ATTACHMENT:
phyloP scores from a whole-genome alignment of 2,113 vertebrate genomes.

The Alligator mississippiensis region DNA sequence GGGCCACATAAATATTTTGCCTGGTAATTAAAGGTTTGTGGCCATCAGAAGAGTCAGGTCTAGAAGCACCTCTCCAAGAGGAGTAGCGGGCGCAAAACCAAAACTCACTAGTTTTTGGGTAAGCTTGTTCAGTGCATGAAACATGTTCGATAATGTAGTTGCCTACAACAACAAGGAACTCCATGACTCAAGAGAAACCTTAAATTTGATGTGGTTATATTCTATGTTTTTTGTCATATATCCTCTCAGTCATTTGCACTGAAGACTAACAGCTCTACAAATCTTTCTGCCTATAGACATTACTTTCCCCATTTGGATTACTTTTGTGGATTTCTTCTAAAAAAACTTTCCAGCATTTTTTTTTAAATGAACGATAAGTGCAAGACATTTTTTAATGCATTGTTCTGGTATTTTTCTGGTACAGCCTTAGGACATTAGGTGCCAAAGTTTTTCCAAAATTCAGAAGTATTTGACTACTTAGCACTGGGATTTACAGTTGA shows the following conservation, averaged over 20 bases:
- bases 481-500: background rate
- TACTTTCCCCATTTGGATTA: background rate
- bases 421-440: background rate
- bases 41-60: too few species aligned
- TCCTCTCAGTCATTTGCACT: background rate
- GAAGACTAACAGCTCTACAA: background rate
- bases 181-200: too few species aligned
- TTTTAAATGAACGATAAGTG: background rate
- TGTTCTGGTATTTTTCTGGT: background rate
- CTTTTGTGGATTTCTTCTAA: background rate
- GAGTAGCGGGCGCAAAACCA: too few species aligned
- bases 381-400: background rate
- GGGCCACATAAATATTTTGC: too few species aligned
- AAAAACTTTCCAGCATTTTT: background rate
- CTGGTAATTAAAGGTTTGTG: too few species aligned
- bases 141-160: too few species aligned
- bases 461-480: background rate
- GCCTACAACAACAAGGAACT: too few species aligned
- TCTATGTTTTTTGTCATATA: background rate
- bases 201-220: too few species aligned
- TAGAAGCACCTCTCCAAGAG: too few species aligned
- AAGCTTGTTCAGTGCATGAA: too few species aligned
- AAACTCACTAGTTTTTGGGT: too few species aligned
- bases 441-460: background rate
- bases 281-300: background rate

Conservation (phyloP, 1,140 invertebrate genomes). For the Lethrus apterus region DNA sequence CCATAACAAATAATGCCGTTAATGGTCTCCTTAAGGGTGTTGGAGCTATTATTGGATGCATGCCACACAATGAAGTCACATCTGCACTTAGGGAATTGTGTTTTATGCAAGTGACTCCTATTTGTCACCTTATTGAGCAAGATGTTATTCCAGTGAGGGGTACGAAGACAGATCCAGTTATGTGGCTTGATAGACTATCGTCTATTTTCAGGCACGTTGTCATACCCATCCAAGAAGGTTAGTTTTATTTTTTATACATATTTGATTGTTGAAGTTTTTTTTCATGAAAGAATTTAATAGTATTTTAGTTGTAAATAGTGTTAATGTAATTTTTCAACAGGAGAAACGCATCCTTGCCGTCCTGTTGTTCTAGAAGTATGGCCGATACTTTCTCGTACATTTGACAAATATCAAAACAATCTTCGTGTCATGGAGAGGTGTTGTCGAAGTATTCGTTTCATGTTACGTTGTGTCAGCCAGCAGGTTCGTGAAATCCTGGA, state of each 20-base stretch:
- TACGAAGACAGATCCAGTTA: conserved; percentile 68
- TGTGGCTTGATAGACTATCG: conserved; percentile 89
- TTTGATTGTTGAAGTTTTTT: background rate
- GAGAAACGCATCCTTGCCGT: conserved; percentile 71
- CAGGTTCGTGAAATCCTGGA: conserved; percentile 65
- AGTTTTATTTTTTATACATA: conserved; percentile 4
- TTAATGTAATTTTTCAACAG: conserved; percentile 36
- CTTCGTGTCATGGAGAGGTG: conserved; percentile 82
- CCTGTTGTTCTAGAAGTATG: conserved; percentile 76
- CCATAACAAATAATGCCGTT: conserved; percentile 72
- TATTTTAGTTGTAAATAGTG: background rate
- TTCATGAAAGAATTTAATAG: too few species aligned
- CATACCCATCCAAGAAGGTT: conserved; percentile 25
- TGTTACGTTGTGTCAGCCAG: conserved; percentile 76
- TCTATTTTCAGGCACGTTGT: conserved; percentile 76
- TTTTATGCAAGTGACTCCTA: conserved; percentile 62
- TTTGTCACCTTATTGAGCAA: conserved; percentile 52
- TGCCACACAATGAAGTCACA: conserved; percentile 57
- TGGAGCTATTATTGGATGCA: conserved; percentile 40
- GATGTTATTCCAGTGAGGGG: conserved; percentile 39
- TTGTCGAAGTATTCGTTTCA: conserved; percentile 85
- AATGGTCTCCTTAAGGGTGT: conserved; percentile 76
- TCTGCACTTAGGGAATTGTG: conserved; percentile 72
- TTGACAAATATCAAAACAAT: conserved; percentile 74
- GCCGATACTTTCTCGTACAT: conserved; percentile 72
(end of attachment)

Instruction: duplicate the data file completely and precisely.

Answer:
phyloP scores from a whole-genome alignment of 2,113 vertebrate genomes.

The Alligator mississippiensis region DNA sequence GGGCCACATAAATATTTTGCCTGGTAATTAAAGGTTTGTGGCCATCAGAAGAGTCAGGTCTAGAAGCACCTCTCCAAGAGGAGTAGCGGGCGCAAAACCAAAACTCACTAGTTTTTGGGTAAGCTTGTTCAGTGCATGAAACATGTTCGATAATGTAGTTGCCTACAACAACAAGGAACTCCATGACTCAAGAGAAACCTTAAATTTGATGTGGTTATATTCTATGTTTTTTGTCATATATCCTCTCAGTCATTTGCACTGAAGACTAACAGCTCTACAAATCTTTCTGCCTATAGACATTACTTTCCCCATTTGGATTACTTTTGTGGATTTCTTCTAAAAAAACTTTCCAGCATTTTTTTTTAAATGAACGATAAGTGCAAGACATTTTTTAATGCATTGTTCTGGTATTTTTCTGGTACAGCCTTAGGACATTAGGTGCCAAAGTTTTTCCAAAATTCAGAAGTATTTGACTACTTAGCACTGGGATTTACAGTTGA shows the following conservation, averaged over 20 bases:
- bases 481-500: background rate
- TACTTTCCCCATTTGGATTA: background rate
- bases 421-440: background rate
- bases 41-60: too few species aligned
- TCCTCTCAGTCATTTGCACT: background rate
- GAAGACTAACAGCTCTACAA: background rate
- bases 181-200: too few species aligned
- TTTTAAATGAACGATAAGTG: background rate
- TGTTCTGGTATTTTTCTGGT: background rate
- CTTTTGTGGATTTCTTCTAA: background rate
- GAGTAGCGGGCGCAAAACCA: too few species aligned
- bases 381-400: background rate
- GGGCCACATAAATATTTTGC: too few species aligned
- AAAAACTTTCCAGCATTTTT: background rate
- CTGGTAATTAAAGGTTTGTG: too few species aligned
- bases 141-160: too few species aligned
- bases 461-480: background rate
- GCCTACAACAACAAGGAACT: too few species aligned
- TCTATGTTTTTTGTCATATA: background rate
- bases 201-220: too few species aligned
- TAGAAGCACCTCTCCAAGAG: too few species aligned
- AAGCTTGTTCAGTGCATGAA: too few species aligned
- AAACTCACTAGTTTTTGGGT: too few species aligned
- bases 441-460: background rate
- bases 281-300: background rate

Conservation (phyloP, 1,140 invertebrate genomes). For the Lethrus apterus region DNA sequence CCATAACAAATAATGCCGTTAATGGTCTCCTTAAGGGTGTTGGAGCTATTATTGGATGCATGCCACACAATGAAGTCACATCTGCACTTAGGGAATTGTGTTTTATGCAAGTGACTCCTATTTGTCACCTTATTGAGCAAGATGTTATTCCAGTGAGGGGTACGAAGACAGATCCAGTTATGTGGCTTGATAGACTATCGTCTATTTTCAGGCACGTTGTCATACCCATCCAAGAAGGTTAGTTTTATTTTTTATACATATTTGATTGTTGAAGTTTTTTTTCATGAAAGAATTTAATAGTATTTTAGTTGTAAATAGTGTTAATGTAATTTTTCAACAGGAGAAACGCATCCTTGCCGTCCTGTTGTTCTAGAAGTATGGCCGATACTTTCTCGTACATTTGACAAATATCAAAACAATCTTCGTGTCATGGAGAGGTGTTGTCGAAGTATTCGTTTCATGTTACGTTGTGTCAGCCAGCAGGTTCGTGAAATCCTGGA, state of each 20-base stretch:
- TACGAAGACAGATCCAGTTA: conserved; percentile 68
- TGTGGCTTGATAGACTATCG: conserved; percentile 89
- TTTGATTGTTGAAGTTTTTT: background rate
- GAGAAACGCATCCTTGCCGT: conserved; percentile 71
- CAGGTTCGTGAAATCCTGGA: conserved; percentile 65
- AGTTTTATTTTTTATACATA: conserved; percentile 4
- TTAATGTAATTTTTCAACAG: conserved; percentile 36
- CTTCGTGTCATGGAGAGGTG: conserved; percentile 82
- CCTGTTGTTCTAGAAGTATG: conserved; percentile 76
- CCATAACAAATAATGCCGTT: conserved; percentile 72
- TATTTTAGTTGTAAATAGTG: background rate
- TTCATGAAAGAATTTAATAG: too few species aligned
- CATACCCATCCAAGAAGGTT: conserved; percentile 25
- TGTTACGTTGTGTCAGCCAG: conserved; percentile 76
- TCTATTTTCAGGCACGTTGT: conserved; percentile 76
- TTTTATGCAAGTGACTCCTA: conserved; percentile 62
- TTTGTCACCTTATTGAGCAA: conserved; percentile 52
- TGCCACACAATGAAGTCACA: conserved; percentile 57
- TGGAGCTATTATTGGATGCA: conserved; percentile 40
- GATGTTATTCCAGTGAGGGG: conserved; percentile 39
- TTGTCGAAGTATTCGTTTCA: conserved; percentile 85
- AATGGTCTCCTTAAGGGTGT: conserved; percentile 76
- TCTGCACTTAGGGAATTGTG: conserved; percentile 72
- TTGACAAATATCAAAACAAT: conserved; percentile 74
- GCCGATACTTTCTCGTACAT: conserved; percentile 72